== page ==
Whether or not Nationwide’s decision fully complies with the law and regardless of the financial sense it makes for the company, these policy cancellations have left a bad taste in the mouths of countless pet owners. A lot of pet owners with pet insurance, even if they are currently happy with their plans, must be wondering about the actual long-term value and viability of their policies right now.




Three Fowl Tales

It's been a rather fowl week for animal news, so with that in mind…

At a popular micro farm in Georgia, 12 hens were torn to pieces after stray dogs broke through the fence of a chicken coop. The attack was caught on camera, and the dogs were picked up by animal control. The dogs were (surprise!) not microchipped, and nobody has claimed them. For people who keep chickens, predators are a constant concern. Doing what we can to keep our chickens safe is part of being a responsible owner. And do you know what else is an important part of being a responsible animal owner? Keeping your dogs off other people’s property and out of their chicken coops!

In Peoria, Illinois, the question of allowing citizens to keep backyard chickens won’t be answered just yet. The city council wants 30 days to research best practices and to get a better handle on the nuances of the issue. While this is probably a little frustrating to people who want to keep chickens – especially since the answer will most likely be yes – thirty days isn’t an intolerably long wait. Also, while we don't want to offer unsolicited advice, things may have gone a little more quickly if “But everyone else is doing it!” wasn’t one of the primary arguments from the pro-backyard chicken side.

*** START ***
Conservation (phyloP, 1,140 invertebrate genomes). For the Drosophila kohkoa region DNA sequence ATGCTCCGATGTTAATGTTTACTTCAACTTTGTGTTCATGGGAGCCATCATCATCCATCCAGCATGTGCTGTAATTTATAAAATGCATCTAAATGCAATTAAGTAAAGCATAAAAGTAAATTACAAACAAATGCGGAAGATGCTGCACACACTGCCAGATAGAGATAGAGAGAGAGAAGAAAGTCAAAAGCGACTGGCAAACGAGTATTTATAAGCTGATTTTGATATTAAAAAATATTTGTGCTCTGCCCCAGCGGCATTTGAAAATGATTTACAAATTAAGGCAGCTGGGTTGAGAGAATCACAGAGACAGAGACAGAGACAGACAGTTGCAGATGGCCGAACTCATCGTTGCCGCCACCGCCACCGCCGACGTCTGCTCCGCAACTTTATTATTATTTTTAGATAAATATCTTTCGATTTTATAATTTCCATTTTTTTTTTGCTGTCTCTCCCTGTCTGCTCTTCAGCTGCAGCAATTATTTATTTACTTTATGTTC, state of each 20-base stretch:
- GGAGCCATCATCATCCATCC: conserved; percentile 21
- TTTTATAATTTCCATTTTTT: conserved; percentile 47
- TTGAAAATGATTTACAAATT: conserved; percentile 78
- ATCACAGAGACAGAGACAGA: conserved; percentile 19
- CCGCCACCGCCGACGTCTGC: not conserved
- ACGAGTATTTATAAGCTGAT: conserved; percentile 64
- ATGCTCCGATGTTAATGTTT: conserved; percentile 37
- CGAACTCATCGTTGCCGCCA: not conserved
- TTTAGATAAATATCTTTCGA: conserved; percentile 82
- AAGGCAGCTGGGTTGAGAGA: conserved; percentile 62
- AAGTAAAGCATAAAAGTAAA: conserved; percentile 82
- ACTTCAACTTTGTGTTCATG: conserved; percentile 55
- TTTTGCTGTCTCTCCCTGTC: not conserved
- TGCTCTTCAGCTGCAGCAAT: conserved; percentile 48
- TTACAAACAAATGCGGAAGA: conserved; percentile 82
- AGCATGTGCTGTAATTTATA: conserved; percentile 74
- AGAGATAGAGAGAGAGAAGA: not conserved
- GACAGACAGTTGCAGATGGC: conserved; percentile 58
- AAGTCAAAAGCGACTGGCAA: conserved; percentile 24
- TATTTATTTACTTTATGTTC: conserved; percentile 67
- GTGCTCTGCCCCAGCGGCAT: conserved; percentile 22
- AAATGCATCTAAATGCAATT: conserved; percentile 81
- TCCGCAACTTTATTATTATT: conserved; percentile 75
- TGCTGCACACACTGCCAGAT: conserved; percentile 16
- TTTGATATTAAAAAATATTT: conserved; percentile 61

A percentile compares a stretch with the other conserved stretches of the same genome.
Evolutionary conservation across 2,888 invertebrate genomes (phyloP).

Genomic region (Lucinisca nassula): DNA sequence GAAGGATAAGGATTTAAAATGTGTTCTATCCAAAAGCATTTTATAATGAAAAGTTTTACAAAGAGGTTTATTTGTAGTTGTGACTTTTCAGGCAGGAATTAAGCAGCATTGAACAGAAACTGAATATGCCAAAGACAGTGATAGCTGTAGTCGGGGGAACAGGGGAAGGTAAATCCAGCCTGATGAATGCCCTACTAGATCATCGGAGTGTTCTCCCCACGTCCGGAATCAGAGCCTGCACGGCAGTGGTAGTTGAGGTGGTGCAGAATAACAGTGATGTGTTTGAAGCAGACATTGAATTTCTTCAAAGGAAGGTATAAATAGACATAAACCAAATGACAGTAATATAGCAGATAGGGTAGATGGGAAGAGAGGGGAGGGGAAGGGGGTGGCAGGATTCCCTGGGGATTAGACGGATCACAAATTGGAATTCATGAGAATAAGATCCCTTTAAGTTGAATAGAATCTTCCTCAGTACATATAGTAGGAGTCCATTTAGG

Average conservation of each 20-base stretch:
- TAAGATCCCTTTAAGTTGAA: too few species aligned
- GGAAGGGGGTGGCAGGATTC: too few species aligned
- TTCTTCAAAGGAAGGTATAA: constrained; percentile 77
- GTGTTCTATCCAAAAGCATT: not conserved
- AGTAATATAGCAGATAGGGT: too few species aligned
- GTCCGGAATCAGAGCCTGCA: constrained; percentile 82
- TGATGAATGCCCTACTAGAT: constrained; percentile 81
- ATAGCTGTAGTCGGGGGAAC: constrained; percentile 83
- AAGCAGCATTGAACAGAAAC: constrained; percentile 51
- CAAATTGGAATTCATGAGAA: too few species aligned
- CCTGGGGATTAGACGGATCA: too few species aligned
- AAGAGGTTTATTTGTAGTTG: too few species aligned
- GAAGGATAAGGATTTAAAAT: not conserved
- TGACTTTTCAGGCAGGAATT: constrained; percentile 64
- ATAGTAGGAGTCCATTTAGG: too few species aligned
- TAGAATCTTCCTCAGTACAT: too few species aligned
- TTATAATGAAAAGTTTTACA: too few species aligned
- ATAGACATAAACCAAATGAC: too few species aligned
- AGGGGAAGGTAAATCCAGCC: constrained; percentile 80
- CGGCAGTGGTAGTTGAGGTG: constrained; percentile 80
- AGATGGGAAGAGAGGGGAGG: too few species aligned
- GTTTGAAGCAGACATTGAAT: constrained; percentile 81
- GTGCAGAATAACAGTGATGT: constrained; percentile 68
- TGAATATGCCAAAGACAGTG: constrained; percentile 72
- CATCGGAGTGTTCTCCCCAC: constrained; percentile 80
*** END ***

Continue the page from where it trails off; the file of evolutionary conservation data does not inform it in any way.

Finally, since we all love a heartwarming animal rescue story (and in this case, a video), a Texas business owner and several laundromat customers worked together to herd a family of 13 lost ducks off the street and into a laundromat. Once inside, the ducks were kenneled, then driven to a local watering hole and released. The ducks are now safe from being run over, and no doubt feel more comfortable in the water than walking on the blistering pavement. It must have been a lot of fun to help them out, too!




Note: we will be out of the office for the 4th of July holiday, so the next newsletter will be published on Wednesday, July 3rd. See you then and have a great weekend!

Also in the News...

★     How is Oklahoma's heat wave impacting animals? (Care & Welfare; Pets & Livestock; Keep 'Em Hydrated)
★     Clean up your yard and help feed animals at Fresno Chaffee Zoo (No Better Way to Help a Hungry Rhino)
★     Wildlife 'tourons' put themselves and animals in danger (Can We Please Not?)
★     Six Million Animals Make Moves In The World’s Largest Land Mammal Migration (Wildlife & Conservation; Sights to Behold; How Many Legs Is That?)
★     4 people bitten by marine animals in Virginia Beach's Sandbridge, officials say (The Great Outdoors; It’s Beautiful, but It’s Not All Disney)
★     SuperAnimal: A deep learning model for automated animal behavior analysis (Science & Technology; AI Behavioral Analysis) 
★     32 of the most dangerous animals on Earth
 (Lists We've Done Before; The Top 10 Rarely Changes)